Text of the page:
Black Rose will be the voice of libertarian socialism in the Labour Party

- blog

Whether it’s on state surveillance, drug policy, or “law and order”; when it comes to state power the Labour Party has either conceded far too much ground to the authoritarianism of the right, or given up altogether to challenge them on these issues.

Polling shows that Labour voters have the most libertarian stances on these issues, and it isn’t a stretch to imagine that the Labour membership particularly would be even more sceptical of state power. Yet this isn’t fairly reflected in PLP voting records, in our rhetoric, or in our message.

As the voice of the working class our party is meant to stand up for the oppressed, and while many on the party left recognise that this means the party must more effectively stand against capitalism, not many think the same about the state. The state oppresses workers too, primarily through the facilitation of capitalism but also through institutions and structures such as the police, borders, the judicial system, the prison industrial complex, etc. All of which, for various reasons, particularly impact women, BAME people, LGBT+ people and disabled people the hardest.

This is why we are launching Black Rose: the libertarian socialist caucus of the Labour Party. Black Rose will be a radically democratic, decentralised organisation for members of the party who identify as intersectional libertarian socialists: people who, like all other socialists (and as stated by our party’s old Clause IV), believe in the common ownership of the means of production, distribution, and exchange, but who also recognize that the fullest realisation of this core socialist principle can only occur in a system where the working class have direct power over their lives. We believe in the transfer of power from the state to the ordinary civilian, through principles of radical democracy, decentralisation, liberation and anti-capitalism.

We also recognise intersectionality: the recognition of the multitude of ways in which individuals and communities are affected by a multiplicity of oppressive structures and coercive power relations. These include not just class, but also racism, patriarchy, heteronormativity, ableism, colonialism, just to name a few.

An intersectional approach requires the recognition of these oppressive structures and relations in order to understand people's and communities' social, political and economic positions in order to work towards solutions to emancipating them. For us, intersectionality, libertarianism, and socialism go hand-in-hand and guide us in all our political activities.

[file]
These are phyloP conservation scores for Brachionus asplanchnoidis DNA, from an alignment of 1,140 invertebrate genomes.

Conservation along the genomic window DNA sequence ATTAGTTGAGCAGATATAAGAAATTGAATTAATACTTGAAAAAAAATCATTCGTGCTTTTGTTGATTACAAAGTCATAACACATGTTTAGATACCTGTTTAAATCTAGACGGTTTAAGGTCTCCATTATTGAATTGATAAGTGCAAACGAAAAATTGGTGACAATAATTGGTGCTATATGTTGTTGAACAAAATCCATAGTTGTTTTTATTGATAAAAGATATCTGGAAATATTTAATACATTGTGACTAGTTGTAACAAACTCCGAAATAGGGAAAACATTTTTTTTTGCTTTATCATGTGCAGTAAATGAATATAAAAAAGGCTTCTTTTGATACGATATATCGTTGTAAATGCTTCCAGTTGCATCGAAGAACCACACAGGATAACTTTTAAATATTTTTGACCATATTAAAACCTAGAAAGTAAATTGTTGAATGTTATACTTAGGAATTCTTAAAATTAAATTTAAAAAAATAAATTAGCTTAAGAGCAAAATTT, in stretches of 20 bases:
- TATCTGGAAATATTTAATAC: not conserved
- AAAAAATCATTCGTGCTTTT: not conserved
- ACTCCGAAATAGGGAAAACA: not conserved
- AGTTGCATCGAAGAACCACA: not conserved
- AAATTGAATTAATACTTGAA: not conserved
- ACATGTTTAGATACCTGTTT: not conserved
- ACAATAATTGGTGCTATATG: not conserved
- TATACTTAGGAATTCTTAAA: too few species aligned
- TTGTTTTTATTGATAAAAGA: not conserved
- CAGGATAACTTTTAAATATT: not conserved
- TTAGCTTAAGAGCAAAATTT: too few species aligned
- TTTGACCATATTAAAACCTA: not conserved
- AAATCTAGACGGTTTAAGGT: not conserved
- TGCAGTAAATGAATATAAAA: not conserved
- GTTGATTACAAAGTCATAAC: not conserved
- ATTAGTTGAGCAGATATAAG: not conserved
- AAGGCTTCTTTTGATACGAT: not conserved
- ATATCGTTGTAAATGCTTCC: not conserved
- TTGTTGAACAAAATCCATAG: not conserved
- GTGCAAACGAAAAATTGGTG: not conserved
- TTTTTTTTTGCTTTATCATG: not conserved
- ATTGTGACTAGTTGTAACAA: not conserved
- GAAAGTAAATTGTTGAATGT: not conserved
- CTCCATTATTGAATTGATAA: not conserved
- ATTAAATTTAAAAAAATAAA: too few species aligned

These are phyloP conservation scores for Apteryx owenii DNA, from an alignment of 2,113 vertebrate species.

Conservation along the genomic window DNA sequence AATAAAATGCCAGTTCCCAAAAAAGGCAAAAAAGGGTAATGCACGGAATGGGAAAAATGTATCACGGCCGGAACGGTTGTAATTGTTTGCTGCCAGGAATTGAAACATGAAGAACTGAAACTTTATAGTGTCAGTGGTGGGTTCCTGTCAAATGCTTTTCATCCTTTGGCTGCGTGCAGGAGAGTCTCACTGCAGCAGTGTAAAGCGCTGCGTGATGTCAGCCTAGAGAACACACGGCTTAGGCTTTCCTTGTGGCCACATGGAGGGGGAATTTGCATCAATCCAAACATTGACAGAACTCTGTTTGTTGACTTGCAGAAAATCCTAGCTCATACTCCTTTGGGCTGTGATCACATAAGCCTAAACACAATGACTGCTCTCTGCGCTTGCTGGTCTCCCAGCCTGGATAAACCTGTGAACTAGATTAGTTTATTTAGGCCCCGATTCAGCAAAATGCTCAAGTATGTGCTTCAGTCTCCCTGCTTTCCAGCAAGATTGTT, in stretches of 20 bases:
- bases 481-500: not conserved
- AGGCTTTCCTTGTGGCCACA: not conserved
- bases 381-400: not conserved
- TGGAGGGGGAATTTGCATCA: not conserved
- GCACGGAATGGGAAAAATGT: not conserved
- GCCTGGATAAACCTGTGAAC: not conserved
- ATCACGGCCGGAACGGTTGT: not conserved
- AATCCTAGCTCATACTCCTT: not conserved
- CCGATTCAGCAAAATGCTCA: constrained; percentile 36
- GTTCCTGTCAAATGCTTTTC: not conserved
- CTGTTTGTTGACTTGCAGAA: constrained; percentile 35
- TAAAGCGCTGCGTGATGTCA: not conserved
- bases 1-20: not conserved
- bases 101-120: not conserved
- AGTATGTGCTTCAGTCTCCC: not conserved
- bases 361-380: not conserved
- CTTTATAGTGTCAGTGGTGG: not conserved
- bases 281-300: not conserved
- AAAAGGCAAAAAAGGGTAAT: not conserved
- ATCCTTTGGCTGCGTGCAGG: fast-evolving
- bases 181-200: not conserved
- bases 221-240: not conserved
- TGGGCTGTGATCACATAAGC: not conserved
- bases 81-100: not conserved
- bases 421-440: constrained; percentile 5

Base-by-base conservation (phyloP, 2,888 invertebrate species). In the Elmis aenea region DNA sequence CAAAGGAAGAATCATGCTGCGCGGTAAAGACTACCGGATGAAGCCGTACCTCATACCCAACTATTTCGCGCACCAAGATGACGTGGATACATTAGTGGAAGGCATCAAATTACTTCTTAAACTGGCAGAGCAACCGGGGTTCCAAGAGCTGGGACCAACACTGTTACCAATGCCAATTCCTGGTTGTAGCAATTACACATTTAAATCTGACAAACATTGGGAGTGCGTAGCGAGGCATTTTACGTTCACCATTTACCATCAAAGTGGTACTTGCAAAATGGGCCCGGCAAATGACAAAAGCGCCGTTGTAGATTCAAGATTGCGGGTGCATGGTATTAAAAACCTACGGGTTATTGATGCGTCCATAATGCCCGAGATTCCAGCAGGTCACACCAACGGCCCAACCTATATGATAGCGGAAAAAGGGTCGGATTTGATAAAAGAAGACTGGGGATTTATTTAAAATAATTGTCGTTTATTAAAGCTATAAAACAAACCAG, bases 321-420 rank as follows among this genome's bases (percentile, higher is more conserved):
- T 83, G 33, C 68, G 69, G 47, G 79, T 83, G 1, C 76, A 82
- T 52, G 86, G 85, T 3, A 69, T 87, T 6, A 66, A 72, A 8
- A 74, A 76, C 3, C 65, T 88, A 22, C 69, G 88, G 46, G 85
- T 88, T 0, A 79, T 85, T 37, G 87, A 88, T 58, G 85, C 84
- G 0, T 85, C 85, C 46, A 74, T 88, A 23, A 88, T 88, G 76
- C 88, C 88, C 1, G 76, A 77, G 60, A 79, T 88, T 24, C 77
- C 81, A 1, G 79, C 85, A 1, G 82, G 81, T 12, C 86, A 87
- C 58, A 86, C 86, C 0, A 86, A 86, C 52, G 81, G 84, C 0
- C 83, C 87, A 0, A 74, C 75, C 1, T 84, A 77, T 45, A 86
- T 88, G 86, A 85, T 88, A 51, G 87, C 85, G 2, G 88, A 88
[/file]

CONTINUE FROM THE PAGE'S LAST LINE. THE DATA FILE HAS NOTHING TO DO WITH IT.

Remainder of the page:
Within the party, we will advocate for changes to our current policy platform. We want the party to oppose the war on drugs that has left communities in ruin, and end it in government, decriminalising drugs alongside policies based on a public health approach to addiction. The party must also oppose state surveillance and excess police powers, such as stop-and-search.

To this end, we aim to bring motions to the next party Conference to ensure these stances are adopted and that Labour politicians offer a real alternative to the authoritarian status quo.

In terms of policy, we welcome the moves made by John McDonnell and his team towards a model of public ownership that puts workers and communities in charge of services, and not the state as nationalisation previously has done. The party must continue in this vein, studying all parts of our policy platform and revising policies where needed to put as much economic and political power into the hands of the civilian as possible. Black Rose will be lobbying for this.

We also aim to be much more than a cog in an electoral machine; we want to be an organisation that puts our principles into practice, engaging with and supporting the wider left outside the party. We must become organisers out in the real world, organising in our workplaces through trade unions and in our communities through renters’ unions. We also need to be supporting smaller, member-led unions doing great work on the ground such as IWW, IWGB, and UVW. These unions, as well as plenty of other worthwhile extra-Parliamentary struggles, often lack support from Labour members, mostly due to a lack of awareness of their work. This is something that has to change.

Our organisation will be built from the ground up with other libertarian socialist members, ensuring that our principles are embedded into our very organisational structures. Although we draw inspiration from our comrades in the Libertarian Socialist Caucus of the Democratic Socialists of America, our structures will only be the result of a multitude of voices of the Labour Party coming together to create a true model for radical democracy.


There is a lot more to say on many of the points above, but we want to keep our announcement short and straight to the point. Our call to those who agree with the ideas and principles expressed above is to sign up to our mailing list and get involved with this project. Together, we can make sure Black Rose becomes the strong voice of libertarian socialism this party desperately needs.